Re: URL's in email [was: Marketing efforts that worked well?
From: Sharon Villines (
Date: Mon, 21 Jul 2014 13:42:42 -0700 (PDT)
On Jun 30, 2014, at 12:06 PM, Fred H Olson <fholson [at]> wrote:

> Spread your URL around as much as possible, make it as
> easy as possible to access. (And of course put as much useful info on
> it as possible.)  Some people will check out your website which requires
> zero commitment and little effort and based on that decide to
> make more of a commitment and little more effort by calling, coming to
> an event or whatever. 

However much people say don't judge a book by it's cover, the cover is the 
first clue to whether this might be a good book. People want to see a nicely 
designed website. It doesn't have to be fancy with videos of dancing mice.  
Just clean simple design with as much information as you have about your plans, 
logically organized, and findable from the front page. No cute names for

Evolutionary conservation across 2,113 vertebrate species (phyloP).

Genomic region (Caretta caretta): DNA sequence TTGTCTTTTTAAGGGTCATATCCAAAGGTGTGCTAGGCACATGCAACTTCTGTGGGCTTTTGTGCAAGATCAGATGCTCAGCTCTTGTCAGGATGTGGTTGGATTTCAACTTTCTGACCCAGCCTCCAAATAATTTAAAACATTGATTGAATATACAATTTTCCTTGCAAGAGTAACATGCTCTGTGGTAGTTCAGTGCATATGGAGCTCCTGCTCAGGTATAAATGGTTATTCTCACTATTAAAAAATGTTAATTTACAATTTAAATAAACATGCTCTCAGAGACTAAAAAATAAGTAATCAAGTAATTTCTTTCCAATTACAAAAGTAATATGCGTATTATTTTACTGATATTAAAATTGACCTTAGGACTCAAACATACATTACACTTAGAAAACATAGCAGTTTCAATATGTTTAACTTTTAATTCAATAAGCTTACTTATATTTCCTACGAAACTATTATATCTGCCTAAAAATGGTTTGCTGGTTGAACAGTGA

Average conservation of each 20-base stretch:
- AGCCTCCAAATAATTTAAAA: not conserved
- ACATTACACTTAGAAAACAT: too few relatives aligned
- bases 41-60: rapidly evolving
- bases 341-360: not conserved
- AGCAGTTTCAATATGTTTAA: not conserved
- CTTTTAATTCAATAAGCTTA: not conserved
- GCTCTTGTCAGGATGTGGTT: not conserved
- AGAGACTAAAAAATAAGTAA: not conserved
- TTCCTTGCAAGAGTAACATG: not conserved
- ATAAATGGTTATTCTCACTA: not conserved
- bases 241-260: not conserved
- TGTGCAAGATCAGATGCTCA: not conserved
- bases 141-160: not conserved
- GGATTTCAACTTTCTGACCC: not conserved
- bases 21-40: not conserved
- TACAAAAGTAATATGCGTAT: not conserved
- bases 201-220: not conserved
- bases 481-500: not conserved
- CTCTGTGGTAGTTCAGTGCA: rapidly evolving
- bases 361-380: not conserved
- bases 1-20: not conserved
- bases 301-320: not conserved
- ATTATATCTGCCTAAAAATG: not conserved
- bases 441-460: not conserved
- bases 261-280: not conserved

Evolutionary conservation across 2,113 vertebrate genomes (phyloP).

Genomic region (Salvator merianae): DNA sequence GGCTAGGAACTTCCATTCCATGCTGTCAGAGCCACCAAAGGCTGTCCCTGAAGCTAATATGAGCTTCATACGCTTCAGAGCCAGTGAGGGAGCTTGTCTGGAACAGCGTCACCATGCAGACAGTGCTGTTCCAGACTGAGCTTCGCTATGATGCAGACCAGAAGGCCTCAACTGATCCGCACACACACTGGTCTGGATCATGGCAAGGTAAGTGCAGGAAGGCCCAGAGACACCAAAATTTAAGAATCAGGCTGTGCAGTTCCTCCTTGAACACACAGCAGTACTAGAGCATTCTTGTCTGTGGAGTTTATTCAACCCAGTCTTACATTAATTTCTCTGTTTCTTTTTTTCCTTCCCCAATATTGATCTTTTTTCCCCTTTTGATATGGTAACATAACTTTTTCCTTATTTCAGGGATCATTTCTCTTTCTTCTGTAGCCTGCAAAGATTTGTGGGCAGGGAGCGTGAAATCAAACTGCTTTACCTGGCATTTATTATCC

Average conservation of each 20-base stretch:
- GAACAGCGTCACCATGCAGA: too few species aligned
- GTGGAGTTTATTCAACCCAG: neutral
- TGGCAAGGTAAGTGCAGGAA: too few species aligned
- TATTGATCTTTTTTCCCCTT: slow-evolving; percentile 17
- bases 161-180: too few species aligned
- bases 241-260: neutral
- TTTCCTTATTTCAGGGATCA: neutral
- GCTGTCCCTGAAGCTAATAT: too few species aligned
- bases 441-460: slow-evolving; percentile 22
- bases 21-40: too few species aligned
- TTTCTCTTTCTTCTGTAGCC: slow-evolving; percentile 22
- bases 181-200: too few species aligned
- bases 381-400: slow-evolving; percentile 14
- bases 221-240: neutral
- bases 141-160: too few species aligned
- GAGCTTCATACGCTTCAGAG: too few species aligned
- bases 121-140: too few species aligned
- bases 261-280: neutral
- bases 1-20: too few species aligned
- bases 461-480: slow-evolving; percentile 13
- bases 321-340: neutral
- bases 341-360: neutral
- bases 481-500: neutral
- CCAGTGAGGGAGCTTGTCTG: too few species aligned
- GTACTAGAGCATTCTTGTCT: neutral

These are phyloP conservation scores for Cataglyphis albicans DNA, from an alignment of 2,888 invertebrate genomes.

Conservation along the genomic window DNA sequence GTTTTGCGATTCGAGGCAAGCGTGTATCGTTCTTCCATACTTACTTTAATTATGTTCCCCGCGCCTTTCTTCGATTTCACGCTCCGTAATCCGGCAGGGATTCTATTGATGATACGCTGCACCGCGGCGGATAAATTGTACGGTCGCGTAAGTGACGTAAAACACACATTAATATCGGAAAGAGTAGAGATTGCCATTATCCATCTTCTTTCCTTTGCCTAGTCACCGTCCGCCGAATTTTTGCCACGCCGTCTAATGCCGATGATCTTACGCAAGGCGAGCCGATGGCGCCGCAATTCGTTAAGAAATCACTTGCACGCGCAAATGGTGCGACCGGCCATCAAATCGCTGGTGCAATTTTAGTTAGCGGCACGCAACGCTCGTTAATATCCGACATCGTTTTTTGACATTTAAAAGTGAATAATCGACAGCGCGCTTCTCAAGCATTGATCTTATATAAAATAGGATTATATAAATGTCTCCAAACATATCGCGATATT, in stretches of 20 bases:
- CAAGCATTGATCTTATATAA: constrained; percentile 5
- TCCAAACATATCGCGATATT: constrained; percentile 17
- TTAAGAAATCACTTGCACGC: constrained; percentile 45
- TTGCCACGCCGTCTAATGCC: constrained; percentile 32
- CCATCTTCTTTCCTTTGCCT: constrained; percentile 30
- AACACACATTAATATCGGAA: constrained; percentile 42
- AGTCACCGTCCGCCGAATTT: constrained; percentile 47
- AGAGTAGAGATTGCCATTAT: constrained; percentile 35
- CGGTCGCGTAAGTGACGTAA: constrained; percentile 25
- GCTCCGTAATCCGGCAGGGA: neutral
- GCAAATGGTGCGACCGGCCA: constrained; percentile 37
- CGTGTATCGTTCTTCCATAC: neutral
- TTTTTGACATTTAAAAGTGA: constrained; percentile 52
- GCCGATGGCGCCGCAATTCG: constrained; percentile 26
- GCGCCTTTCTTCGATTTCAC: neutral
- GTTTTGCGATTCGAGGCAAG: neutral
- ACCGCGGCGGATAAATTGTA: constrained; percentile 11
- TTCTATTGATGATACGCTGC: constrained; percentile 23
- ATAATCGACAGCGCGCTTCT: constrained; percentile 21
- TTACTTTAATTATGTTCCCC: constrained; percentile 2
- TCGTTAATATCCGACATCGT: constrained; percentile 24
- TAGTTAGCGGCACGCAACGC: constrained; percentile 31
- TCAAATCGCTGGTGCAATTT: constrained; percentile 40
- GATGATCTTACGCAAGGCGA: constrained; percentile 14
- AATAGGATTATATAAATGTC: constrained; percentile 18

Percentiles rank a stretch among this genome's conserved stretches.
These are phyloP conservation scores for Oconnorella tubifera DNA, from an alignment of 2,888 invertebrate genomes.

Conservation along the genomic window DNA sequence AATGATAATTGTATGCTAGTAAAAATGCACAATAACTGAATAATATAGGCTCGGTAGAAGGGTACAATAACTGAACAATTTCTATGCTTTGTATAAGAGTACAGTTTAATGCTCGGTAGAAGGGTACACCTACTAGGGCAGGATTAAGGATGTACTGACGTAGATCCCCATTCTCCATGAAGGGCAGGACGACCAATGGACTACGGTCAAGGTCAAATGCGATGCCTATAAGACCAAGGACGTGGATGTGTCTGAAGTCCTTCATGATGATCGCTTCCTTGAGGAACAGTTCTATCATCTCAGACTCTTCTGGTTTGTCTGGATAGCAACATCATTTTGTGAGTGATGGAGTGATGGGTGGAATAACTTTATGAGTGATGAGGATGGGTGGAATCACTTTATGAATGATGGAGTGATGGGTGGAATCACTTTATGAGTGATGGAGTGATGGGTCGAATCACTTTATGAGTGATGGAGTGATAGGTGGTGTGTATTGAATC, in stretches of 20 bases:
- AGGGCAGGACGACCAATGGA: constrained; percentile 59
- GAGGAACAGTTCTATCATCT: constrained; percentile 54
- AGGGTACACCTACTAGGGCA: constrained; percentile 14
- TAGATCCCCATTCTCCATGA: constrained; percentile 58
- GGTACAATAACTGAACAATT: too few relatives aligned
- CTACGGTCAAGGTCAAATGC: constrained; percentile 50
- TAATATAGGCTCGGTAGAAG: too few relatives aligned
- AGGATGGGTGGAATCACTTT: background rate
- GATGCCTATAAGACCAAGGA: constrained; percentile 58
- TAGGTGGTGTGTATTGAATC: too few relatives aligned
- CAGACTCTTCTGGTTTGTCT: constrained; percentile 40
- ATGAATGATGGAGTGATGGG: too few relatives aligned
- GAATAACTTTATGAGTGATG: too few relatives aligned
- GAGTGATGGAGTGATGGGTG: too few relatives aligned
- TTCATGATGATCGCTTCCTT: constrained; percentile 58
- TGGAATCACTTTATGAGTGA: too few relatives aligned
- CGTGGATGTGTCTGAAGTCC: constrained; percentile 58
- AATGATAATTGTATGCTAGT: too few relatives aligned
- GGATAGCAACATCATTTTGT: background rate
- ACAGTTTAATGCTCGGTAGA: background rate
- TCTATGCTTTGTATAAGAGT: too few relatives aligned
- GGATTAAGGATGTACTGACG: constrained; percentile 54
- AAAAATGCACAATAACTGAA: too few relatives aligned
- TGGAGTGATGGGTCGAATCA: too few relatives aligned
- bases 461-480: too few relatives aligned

things. Use land, buildings, playground, meals instead of earth, havens, 
freedom, and sustenance.

And put your full address. Even the zip code because zip codes are the easiest 
way to find you on a map.

Directions on how to find you. Some people will be familiar with your area but 
not your address. Give them a clue where you are. 

The stronger the metal image of who and where you are, the more likely people 
will be to remember you.

The  minute you have any ideas about a name, put up a website. Use the name of 
your town. Then you can forward that address to your cohousing name. People 
will transfer the association because your materials can then say [Cohousing 
Name] in [Town & State]
[town]. Domain names are cheap. One domain name costs 00004% of one sale. You 
can afford two.

If you need a website check out the one's I've designed for cohousing

And my site on design -- not totally developed because I decided to take it 
down. It was too much for me to be asked to design websites I knew visitors 
would hate. The companies kept insisting on bad practices. The site does have a 
list of other sites I've designed.

Sharon Villines, Washington DC
"Design is the first sign of human intention." William McDonough

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